"Generation X," David responded proudly. "We grew up seeing too many businesses downsize or merge, and we learned that the last thing we could trust was the permanence of the workplace. Let's face it, by the time we hit the job market, the employer-employee contract was already out the window and Social Security was headed down the toilet. And it sure didn't help that we've always been told we would never do as well as our parents had. As a result, we need to be recruited, rewarded, and managed differently from your generation if you hope to make us a contributing, loyal part of your workforce."
Paul turned back to Lynne. "I assume you're an Xer, too?"
"I must admit to actually being a Baby Boomer," she responded, blushing. David rolled his eyes and wanted to grab an airsickness bag.
"So, Boomer, what's your story?" Paul demanded.
"Well," answered Lynne, "My generation is different from yours and David's. When you've had to vie with eighty million peers every step of your career, you're bound to be competitive. We were raised by parents who convinced us we could make the world a better place; as a result, we tend to be idealists. We came to the workplace with a strong desire to put our own stamp on things.
"Yeah, I've definitely locked horns with a few of you in my workplace," Paul confirmed with a nod of his head.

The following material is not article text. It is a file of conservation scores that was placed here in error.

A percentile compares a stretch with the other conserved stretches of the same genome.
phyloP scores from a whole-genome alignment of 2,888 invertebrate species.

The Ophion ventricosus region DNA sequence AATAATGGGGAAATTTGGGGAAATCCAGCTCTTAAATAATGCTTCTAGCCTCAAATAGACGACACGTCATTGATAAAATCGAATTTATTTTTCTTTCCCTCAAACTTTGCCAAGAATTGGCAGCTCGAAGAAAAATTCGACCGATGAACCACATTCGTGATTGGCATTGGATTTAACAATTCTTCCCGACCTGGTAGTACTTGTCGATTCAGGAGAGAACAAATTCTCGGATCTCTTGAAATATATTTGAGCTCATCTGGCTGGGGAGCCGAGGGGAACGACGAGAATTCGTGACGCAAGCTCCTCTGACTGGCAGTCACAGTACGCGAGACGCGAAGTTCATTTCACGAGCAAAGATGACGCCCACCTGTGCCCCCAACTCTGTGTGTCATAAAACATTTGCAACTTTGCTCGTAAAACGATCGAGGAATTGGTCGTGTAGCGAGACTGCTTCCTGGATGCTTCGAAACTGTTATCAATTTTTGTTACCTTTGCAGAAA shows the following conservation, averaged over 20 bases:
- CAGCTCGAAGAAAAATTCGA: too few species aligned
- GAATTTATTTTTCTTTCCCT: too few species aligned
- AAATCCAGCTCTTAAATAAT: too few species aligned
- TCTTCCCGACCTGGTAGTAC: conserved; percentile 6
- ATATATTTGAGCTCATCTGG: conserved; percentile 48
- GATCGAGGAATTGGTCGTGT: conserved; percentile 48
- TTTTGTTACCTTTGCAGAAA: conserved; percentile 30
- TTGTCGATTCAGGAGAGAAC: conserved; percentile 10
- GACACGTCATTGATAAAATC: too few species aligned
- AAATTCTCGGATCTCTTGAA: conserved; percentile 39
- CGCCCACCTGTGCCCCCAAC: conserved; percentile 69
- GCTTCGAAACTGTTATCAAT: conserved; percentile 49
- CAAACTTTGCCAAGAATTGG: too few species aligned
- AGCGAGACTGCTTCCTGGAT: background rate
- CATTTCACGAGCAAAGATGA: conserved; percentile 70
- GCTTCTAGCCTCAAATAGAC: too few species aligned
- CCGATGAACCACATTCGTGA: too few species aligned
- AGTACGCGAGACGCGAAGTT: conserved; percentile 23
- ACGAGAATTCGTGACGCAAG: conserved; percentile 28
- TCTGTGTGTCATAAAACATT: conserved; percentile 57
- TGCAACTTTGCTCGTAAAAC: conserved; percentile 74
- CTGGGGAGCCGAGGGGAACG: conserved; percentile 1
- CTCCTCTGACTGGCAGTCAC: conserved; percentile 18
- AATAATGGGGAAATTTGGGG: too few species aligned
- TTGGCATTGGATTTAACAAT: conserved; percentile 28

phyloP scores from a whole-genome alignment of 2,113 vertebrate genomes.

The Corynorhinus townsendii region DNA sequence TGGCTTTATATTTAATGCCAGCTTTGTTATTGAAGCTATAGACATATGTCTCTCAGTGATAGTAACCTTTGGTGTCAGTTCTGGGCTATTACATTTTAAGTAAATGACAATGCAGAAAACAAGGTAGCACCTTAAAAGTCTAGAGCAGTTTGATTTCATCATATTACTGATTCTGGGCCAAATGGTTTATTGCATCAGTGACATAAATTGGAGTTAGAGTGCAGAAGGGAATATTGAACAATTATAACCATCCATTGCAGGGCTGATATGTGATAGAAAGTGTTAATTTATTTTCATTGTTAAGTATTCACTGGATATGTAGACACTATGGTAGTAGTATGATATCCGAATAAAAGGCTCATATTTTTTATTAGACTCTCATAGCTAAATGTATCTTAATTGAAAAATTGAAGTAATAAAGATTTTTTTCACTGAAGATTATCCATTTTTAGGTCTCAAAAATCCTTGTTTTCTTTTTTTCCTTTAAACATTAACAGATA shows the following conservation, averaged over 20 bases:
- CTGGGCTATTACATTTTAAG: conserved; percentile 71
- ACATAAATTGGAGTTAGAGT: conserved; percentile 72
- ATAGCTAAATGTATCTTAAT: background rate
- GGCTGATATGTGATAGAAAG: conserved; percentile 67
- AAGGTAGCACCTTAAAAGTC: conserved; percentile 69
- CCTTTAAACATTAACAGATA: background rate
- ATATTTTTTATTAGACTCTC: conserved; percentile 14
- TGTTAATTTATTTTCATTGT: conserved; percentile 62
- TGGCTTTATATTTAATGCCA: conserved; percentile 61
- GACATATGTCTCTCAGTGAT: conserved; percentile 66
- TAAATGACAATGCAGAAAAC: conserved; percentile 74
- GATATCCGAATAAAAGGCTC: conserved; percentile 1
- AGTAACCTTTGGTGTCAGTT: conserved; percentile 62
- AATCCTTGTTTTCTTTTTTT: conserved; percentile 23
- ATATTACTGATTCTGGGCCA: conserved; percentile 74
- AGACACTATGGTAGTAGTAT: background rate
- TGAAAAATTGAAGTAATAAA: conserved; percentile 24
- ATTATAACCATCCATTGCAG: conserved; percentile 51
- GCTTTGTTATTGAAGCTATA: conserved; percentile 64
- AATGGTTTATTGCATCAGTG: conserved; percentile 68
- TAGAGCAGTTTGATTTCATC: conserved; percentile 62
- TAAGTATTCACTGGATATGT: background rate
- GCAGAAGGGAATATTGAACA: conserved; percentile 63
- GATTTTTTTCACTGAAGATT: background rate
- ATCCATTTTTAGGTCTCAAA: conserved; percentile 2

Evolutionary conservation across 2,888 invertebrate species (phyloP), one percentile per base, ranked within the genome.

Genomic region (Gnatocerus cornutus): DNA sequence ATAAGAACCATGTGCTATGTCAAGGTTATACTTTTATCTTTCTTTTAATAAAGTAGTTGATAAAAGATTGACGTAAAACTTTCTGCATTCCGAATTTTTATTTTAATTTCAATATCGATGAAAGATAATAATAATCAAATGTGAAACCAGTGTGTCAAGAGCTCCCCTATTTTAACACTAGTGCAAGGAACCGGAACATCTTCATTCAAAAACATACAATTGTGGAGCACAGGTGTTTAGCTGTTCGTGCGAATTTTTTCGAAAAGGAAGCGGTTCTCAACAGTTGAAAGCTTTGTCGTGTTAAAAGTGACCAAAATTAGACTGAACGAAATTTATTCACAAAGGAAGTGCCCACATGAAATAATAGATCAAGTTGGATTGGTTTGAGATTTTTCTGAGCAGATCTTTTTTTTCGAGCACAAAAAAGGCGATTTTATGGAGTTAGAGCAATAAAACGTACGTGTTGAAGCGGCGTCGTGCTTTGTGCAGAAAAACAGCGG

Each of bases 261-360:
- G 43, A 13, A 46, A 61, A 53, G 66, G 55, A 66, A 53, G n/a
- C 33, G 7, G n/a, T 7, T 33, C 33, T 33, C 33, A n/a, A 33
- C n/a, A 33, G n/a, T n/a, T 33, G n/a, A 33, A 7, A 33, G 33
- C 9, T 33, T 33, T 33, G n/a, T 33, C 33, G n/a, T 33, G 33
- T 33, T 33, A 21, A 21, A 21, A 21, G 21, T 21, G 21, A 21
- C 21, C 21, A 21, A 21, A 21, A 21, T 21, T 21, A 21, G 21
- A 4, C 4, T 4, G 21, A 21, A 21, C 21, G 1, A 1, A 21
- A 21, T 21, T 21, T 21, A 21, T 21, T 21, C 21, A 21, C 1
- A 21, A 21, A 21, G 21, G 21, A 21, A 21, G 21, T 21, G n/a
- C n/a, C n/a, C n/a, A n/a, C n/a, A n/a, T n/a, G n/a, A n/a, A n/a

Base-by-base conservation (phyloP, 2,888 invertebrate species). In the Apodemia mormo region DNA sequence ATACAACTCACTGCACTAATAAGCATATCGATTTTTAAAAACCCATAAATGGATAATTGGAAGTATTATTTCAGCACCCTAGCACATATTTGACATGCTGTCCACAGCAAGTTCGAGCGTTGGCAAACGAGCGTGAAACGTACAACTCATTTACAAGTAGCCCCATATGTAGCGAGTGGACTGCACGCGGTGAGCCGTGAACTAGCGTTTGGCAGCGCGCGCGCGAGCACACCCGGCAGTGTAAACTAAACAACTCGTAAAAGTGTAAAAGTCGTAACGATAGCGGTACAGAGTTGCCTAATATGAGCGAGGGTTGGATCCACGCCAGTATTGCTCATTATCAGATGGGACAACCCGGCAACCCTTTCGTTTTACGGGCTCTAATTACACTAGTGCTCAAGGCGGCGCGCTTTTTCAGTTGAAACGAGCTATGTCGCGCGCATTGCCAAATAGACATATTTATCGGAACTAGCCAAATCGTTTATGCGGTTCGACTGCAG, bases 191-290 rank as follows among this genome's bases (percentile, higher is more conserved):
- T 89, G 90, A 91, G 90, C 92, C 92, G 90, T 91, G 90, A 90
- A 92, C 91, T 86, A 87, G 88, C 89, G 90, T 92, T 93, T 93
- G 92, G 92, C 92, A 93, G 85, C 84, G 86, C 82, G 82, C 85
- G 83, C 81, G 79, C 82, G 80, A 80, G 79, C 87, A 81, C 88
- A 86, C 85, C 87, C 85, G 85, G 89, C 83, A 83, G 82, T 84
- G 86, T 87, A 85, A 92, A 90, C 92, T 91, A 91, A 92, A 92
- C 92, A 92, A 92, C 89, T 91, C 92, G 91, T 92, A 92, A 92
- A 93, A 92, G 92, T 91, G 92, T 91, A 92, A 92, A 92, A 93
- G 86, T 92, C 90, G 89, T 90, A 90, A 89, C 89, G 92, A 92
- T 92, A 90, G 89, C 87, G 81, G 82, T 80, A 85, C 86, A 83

Lynne continued: "You have to put the generations in an economic context. The long economic expansion of the 1990s created a situation of almost full employment in the United States. David's generation was promoted rapidly and was offered more financial and job growth opportunities than ever in history. Rather than paying their dues for a number of years, they've been able to demand that companies adapt to their ways of doing things. This has created both a culture clash and a resentment backlash as the generations collided around issues of fairness and opportunity.
"At the same time, low unemployment levels created major staffing problems. For example, one of our clients who owns a box factory in Catawba City, North Carolina, complained to us in 2000 that his town's unemployment rate had dropped to .8 percent! Imagine trying to recruit a workforce to operate a noisy plant that smells like diesel fumes and rotten eggs when the same workers can find jobs at an air-conditioned mall for the same money -- and enjoy the scent of Mrs. Fields cookies!"
"Now hold on there," Paul interrupted. "Let's face it, as soon as our economy takes a nosedive, the younger generations are going to have to come begging for jobs."
"But that's only part of the picture," David countered....
There's a talent war out there. Because Generation X is just a little over half the size of . . .
Copyright (c) 2002 Lynne C. Lancaster and David Stillman